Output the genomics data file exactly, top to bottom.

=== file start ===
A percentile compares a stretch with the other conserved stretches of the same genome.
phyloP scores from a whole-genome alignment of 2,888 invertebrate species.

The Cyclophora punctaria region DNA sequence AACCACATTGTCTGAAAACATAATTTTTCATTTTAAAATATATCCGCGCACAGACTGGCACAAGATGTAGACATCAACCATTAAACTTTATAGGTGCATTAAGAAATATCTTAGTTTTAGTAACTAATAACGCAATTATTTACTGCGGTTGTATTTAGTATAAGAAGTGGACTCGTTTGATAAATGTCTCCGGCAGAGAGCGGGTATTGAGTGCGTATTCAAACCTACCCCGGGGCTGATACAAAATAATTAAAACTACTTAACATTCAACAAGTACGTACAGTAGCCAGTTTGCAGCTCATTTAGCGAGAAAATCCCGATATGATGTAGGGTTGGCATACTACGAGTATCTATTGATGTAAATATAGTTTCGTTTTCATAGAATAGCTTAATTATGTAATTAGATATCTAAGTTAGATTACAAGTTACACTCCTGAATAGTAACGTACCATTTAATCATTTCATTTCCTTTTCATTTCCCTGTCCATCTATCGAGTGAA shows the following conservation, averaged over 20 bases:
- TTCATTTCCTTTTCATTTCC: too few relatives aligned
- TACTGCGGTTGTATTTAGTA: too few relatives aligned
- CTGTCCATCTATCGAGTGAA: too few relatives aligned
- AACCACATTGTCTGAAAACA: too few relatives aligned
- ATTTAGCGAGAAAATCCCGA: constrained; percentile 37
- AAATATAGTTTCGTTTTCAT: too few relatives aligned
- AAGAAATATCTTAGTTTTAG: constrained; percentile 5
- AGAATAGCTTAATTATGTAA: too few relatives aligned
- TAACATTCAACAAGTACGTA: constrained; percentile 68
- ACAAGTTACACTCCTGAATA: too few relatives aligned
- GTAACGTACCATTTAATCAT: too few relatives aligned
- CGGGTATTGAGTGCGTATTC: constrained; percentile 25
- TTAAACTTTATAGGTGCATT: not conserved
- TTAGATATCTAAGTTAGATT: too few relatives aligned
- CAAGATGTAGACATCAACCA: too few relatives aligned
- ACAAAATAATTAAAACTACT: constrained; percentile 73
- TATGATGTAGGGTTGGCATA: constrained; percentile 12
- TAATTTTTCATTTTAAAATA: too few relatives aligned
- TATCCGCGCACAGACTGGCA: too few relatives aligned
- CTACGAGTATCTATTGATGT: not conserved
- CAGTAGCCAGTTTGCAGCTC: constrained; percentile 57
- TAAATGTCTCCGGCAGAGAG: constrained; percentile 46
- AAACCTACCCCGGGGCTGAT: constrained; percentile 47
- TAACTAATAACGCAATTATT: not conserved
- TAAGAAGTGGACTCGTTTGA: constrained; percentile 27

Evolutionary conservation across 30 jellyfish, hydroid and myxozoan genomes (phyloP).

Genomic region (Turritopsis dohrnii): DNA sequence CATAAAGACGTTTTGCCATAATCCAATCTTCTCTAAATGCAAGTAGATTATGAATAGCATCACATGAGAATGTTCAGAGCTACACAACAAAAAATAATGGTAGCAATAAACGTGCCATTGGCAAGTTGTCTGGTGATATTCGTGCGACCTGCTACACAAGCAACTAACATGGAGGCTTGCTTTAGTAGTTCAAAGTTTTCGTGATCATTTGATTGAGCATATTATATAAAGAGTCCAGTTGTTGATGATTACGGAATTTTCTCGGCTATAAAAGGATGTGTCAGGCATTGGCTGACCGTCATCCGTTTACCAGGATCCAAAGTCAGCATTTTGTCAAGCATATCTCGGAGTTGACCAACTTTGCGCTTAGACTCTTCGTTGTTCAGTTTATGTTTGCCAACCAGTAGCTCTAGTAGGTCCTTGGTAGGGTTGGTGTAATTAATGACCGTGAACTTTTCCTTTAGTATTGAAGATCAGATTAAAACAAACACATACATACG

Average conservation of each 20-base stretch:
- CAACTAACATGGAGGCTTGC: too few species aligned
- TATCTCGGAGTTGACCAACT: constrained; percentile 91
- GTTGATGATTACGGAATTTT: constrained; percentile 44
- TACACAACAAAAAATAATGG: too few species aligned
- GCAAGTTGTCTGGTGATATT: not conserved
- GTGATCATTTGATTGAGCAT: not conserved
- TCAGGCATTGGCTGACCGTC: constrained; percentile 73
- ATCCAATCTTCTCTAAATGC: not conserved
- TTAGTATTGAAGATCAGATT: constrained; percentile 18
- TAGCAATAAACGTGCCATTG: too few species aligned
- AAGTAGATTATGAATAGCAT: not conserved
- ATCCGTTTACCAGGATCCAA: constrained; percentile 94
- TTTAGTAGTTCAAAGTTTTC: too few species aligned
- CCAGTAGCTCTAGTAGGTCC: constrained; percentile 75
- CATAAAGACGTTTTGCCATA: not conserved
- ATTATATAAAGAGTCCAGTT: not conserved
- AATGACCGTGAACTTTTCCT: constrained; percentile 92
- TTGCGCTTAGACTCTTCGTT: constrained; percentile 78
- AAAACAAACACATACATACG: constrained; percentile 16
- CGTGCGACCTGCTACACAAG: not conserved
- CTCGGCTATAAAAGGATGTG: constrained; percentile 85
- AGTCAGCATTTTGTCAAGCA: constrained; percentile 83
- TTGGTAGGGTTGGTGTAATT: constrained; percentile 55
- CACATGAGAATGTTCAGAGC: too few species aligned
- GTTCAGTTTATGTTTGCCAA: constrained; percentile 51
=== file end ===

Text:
A percentile compares a stretch with the other conserved stretches of the same genome.
phyloP scores from a whole-genome alignment of 2,888 invertebrate species.

The Cyclophora punctaria region DNA sequence AACCACATTGTCTGAAAACATAATTTTTCATTTTAAAATATATCCGCGCACAGACTGGCACAAGATGTAGACATCAACCATTAAACTTTATAGGTGCATTAAGAAATATCTTAGTTTTAGTAACTAATAACGCAATTATTTACTGCGGTTGTATTTAGTATAAGAAGTGGACTCGTTTGATAAATGTCTCCGGCAGAGAGCGGGTATTGAGTGCGTATTCAAACCTACCCCGGGGCTGATACAAAATAATTAAAACTACTTAACATTCAACAAGTACGTACAGTAGCCAGTTTGCAGCTCATTTAGCGAGAAAATCCCGATATGATGTAGGGTTGGCATACTACGAGTATCTATTGATGTAAATATAGTTTCGTTTTCATAGAATAGCTTAATTATGTAATTAGATATCTAAGTTAGATTACAAGTTACACTCCTGAATAGTAACGTACCATTTAATCATTTCATTTCCTTTTCATTTCCCTGTCCATCTATCGAGTGAA shows the following conservation, averaged over 20 bases:
- TTCATTTCCTTTTCATTTCC: too few relatives aligned
- TACTGCGGTTGTATTTAGTA: too few relatives aligned
- CTGTCCATCTATCGAGTGAA: too few relatives aligned
- AACCACATTGTCTGAAAACA: too few relatives aligned
- ATTTAGCGAGAAAATCCCGA: constrained; percentile 37
- AAATATAGTTTCGTTTTCAT: too few relatives aligned
- AAGAAATATCTTAGTTTTAG: constrained; percentile 5
- AGAATAGCTTAATTATGTAA: too few relatives aligned
- TAACATTCAACAAGTACGTA: constrained; percentile 68
- ACAAGTTACACTCCTGAATA: too few relatives aligned
- GTAACGTACCATTTAATCAT: too few relatives aligned
- CGGGTATTGAGTGCGTATTC: constrained; percentile 25
- TTAAACTTTATAGGTGCATT: not conserved
- TTAGATATCTAAGTTAGATT: too few relatives aligned
- CAAGATGTAGACATCAACCA: too few relatives aligned
- ACAAAATAATTAAAACTACT: constrained; percentile 73
- TATGATGTAGGGTTGGCATA: constrained; percentile 12
- TAATTTTTCATTTTAAAATA: too few relatives aligned
- TATCCGCGCACAGACTGGCA: too few relatives aligned
- CTACGAGTATCTATTGATGT: not conserved
- CAGTAGCCAGTTTGCAGCTC: constrained; percentile 57
- TAAATGTCTCCGGCAGAGAG: constrained; percentile 46
- AAACCTACCCCGGGGCTGAT: constrained; percentile 47
- TAACTAATAACGCAATTATT: not conserved
- TAAGAAGTGGACTCGTTTGA: constrained; percentile 27

Evolutionary conservation across 30 jellyfish, hydroid and myxozoan genomes (phyloP).

Genomic region (Turritopsis dohrnii): DNA sequence CATAAAGACGTTTTGCCATAATCCAATCTTCTCTAAATGCAAGTAGATTATGAATAGCATCACATGAGAATGTTCAGAGCTACACAACAAAAAATAATGGTAGCAATAAACGTGCCATTGGCAAGTTGTCTGGTGATATTCGTGCGACCTGCTACACAAGCAACTAACATGGAGGCTTGCTTTAGTAGTTCAAAGTTTTCGTGATCATTTGATTGAGCATATTATATAAAGAGTCCAGTTGTTGATGATTACGGAATTTTCTCGGCTATAAAAGGATGTGTCAGGCATTGGCTGACCGTCATCCGTTTACCAGGATCCAAAGTCAGCATTTTGTCAAGCATATCTCGGAGTTGACCAACTTTGCGCTTAGACTCTTCGTTGTTCAGTTTATGTTTGCCAACCAGTAGCTCTAGTAGGTCCTTGGTAGGGTTGGTGTAATTAATGACCGTGAACTTTTCCTTTAGTATTGAAGATCAGATTAAAACAAACACATACATACG

Average conservation of each 20-base stretch:
- CAACTAACATGGAGGCTTGC: too few species aligned
- TATCTCGGAGTTGACCAACT: constrained; percentile 91
- GTTGATGATTACGGAATTTT: constrained; percentile 44
- TACACAACAAAAAATAATGG: too few species aligned
- GCAAGTTGTCTGGTGATATT: not conserved
- GTGATCATTTGATTGAGCAT: not conserved
- TCAGGCATTGGCTGACCGTC: constrained; percentile 73
- ATCCAATCTTCTCTAAATGC: not conserved
- TTAGTATTGAAGATCAGATT: constrained; percentile 18
- TAGCAATAAACGTGCCATTG: too few species aligned
- AAGTAGATTATGAATAGCAT: not conserved
- ATCCGTTTACCAGGATCCAA: constrained; percentile 94
- TTTAGTAGTTCAAAGTTTTC: too few species aligned
- CCAGTAGCTCTAGTAGGTCC: constrained; percentile 75
- CATAAAGACGTTTTGCCATA: not conserved
- ATTATATAAAGAGTCCAGTT: not conserved
- AATGACCGTGAACTTTTCCT: constrained; percentile 92
- TTGCGCTTAGACTCTTCGTT: constrained; percentile 78
- AAAACAAACACATACATACG: constrained; percentile 16
- CGTGCGACCTGCTACACAAG: not conserved
- CTCGGCTATAAAAGGATGTG: constrained; percentile 85
- AGTCAGCATTTTGTCAAGCA: constrained; percentile 83
- TTGGTAGGGTTGGTGTAATT: constrained; percentile 55
- CACATGAGAATGTTCAGAGC: too few species aligned
- GTTCAGTTTATGTTTGCCAA: constrained; percentile 51